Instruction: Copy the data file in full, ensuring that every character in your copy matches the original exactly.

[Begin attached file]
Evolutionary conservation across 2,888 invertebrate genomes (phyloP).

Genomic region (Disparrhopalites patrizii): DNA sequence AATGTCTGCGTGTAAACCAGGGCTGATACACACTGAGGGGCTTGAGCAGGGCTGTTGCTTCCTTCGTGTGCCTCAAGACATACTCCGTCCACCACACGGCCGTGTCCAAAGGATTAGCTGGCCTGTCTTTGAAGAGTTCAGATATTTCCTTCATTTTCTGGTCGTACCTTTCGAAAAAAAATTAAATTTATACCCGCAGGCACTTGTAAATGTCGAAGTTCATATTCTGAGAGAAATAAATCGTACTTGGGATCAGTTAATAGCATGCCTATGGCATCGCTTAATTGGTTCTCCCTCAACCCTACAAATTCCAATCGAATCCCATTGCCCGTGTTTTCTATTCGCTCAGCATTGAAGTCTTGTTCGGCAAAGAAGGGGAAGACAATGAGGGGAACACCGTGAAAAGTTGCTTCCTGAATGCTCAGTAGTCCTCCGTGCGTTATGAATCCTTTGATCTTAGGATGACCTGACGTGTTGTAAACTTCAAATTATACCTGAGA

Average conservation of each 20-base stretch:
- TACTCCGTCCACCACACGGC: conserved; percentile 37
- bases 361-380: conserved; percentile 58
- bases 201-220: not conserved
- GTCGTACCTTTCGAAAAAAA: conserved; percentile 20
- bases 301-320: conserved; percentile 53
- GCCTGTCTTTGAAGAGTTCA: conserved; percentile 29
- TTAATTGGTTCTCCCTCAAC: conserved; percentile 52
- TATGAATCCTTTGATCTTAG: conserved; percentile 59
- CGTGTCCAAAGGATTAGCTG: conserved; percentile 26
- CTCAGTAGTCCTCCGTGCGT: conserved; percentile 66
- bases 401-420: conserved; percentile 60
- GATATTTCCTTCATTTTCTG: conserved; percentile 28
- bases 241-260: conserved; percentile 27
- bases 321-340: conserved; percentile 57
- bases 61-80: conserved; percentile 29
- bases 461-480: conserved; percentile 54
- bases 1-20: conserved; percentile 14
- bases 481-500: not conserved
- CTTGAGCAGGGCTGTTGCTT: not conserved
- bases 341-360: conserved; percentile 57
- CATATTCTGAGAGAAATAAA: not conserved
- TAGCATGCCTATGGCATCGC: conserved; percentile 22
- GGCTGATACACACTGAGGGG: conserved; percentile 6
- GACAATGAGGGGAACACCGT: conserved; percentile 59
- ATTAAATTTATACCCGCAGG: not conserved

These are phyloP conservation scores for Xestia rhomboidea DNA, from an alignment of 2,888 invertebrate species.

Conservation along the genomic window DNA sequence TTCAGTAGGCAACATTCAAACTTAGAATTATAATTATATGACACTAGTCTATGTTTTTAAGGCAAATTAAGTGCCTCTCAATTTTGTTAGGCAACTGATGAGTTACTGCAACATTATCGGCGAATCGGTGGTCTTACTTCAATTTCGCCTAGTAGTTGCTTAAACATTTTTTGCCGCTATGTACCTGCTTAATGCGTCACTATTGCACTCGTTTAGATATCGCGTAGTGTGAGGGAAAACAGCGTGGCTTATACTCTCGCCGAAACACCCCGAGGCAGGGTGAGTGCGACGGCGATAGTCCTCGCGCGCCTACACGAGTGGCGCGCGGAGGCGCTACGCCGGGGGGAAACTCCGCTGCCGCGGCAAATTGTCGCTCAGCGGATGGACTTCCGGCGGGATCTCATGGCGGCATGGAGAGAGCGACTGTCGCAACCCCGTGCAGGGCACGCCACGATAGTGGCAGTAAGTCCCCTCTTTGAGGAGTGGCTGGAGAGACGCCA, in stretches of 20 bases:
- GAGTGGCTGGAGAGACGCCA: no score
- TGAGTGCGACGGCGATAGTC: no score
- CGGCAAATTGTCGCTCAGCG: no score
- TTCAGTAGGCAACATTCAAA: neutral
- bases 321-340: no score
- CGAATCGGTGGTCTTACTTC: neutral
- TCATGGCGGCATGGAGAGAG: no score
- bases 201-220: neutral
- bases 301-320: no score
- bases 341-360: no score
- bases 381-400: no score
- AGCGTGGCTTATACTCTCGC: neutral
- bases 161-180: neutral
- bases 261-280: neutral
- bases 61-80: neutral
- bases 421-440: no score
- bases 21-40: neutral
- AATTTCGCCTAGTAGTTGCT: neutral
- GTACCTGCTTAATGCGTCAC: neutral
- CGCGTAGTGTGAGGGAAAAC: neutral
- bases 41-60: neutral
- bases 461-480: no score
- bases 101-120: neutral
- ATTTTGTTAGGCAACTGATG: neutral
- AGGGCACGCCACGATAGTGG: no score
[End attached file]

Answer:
Evolutionary conservation across 2,888 invertebrate genomes (phyloP).

Genomic region (Disparrhopalites patrizii): DNA sequence AATGTCTGCGTGTAAACCAGGGCTGATACACACTGAGGGGCTTGAGCAGGGCTGTTGCTTCCTTCGTGTGCCTCAAGACATACTCCGTCCACCACACGGCCGTGTCCAAAGGATTAGCTGGCCTGTCTTTGAAGAGTTCAGATATTTCCTTCATTTTCTGGTCGTACCTTTCGAAAAAAAATTAAATTTATACCCGCAGGCACTTGTAAATGTCGAAGTTCATATTCTGAGAGAAATAAATCGTACTTGGGATCAGTTAATAGCATGCCTATGGCATCGCTTAATTGGTTCTCCCTCAACCCTACAAATTCCAATCGAATCCCATTGCCCGTGTTTTCTATTCGCTCAGCATTGAAGTCTTGTTCGGCAAAGAAGGGGAAGACAATGAGGGGAACACCGTGAAAAGTTGCTTCCTGAATGCTCAGTAGTCCTCCGTGCGTTATGAATCCTTTGATCTTAGGATGACCTGACGTGTTGTAAACTTCAAATTATACCTGAGA

Average conservation of each 20-base stretch:
- TACTCCGTCCACCACACGGC: conserved; percentile 37
- bases 361-380: conserved; percentile 58
- bases 201-220: not conserved
- GTCGTACCTTTCGAAAAAAA: conserved; percentile 20
- bases 301-320: conserved; percentile 53
- GCCTGTCTTTGAAGAGTTCA: conserved; percentile 29
- TTAATTGGTTCTCCCTCAAC: conserved; percentile 52
- TATGAATCCTTTGATCTTAG: conserved; percentile 59
- CGTGTCCAAAGGATTAGCTG: conserved; percentile 26
- CTCAGTAGTCCTCCGTGCGT: conserved; percentile 66
- bases 401-420: conserved; percentile 60
- GATATTTCCTTCATTTTCTG: conserved; percentile 28
- bases 241-260: conserved; percentile 27
- bases 321-340: conserved; percentile 57
- bases 61-80: conserved; percentile 29
- bases 461-480: conserved; percentile 54
- bases 1-20: conserved; percentile 14
- bases 481-500: not conserved
- CTTGAGCAGGGCTGTTGCTT: not conserved
- bases 341-360: conserved; percentile 57
- CATATTCTGAGAGAAATAAA: not conserved
- TAGCATGCCTATGGCATCGC: conserved; percentile 22
- GGCTGATACACACTGAGGGG: conserved; percentile 6
- GACAATGAGGGGAACACCGT: conserved; percentile 59
- ATTAAATTTATACCCGCAGG: not conserved

These are phyloP conservation scores for Xestia rhomboidea DNA, from an alignment of 2,888 invertebrate species.

Conservation along the genomic window DNA sequence TTCAGTAGGCAACATTCAAACTTAGAATTATAATTATATGACACTAGTCTATGTTTTTAAGGCAAATTAAGTGCCTCTCAATTTTGTTAGGCAACTGATGAGTTACTGCAACATTATCGGCGAATCGGTGGTCTTACTTCAATTTCGCCTAGTAGTTGCTTAAACATTTTTTGCCGCTATGTACCTGCTTAATGCGTCACTATTGCACTCGTTTAGATATCGCGTAGTGTGAGGGAAAACAGCGTGGCTTATACTCTCGCCGAAACACCCCGAGGCAGGGTGAGTGCGACGGCGATAGTCCTCGCGCGCCTACACGAGTGGCGCGCGGAGGCGCTACGCCGGGGGGAAACTCCGCTGCCGCGGCAAATTGTCGCTCAGCGGATGGACTTCCGGCGGGATCTCATGGCGGCATGGAGAGAGCGACTGTCGCAACCCCGTGCAGGGCACGCCACGATAGTGGCAGTAAGTCCCCTCTTTGAGGAGTGGCTGGAGAGACGCCA, in stretches of 20 bases:
- GAGTGGCTGGAGAGACGCCA: no score
- TGAGTGCGACGGCGATAGTC: no score
- CGGCAAATTGTCGCTCAGCG: no score
- TTCAGTAGGCAACATTCAAA: neutral
- bases 321-340: no score
- CGAATCGGTGGTCTTACTTC: neutral
- TCATGGCGGCATGGAGAGAG: no score
- bases 201-220: neutral
- bases 301-320: no score
- bases 341-360: no score
- bases 381-400: no score
- AGCGTGGCTTATACTCTCGC: neutral
- bases 161-180: neutral
- bases 261-280: neutral
- bases 61-80: neutral
- bases 421-440: no score
- bases 21-40: neutral
- AATTTCGCCTAGTAGTTGCT: neutral
- GTACCTGCTTAATGCGTCAC: neutral
- CGCGTAGTGTGAGGGAAAAC: neutral
- bases 41-60: neutral
- bases 461-480: no score
- bases 101-120: neutral
- ATTTTGTTAGGCAACTGATG: neutral
- AGGGCACGCCACGATAGTGG: no score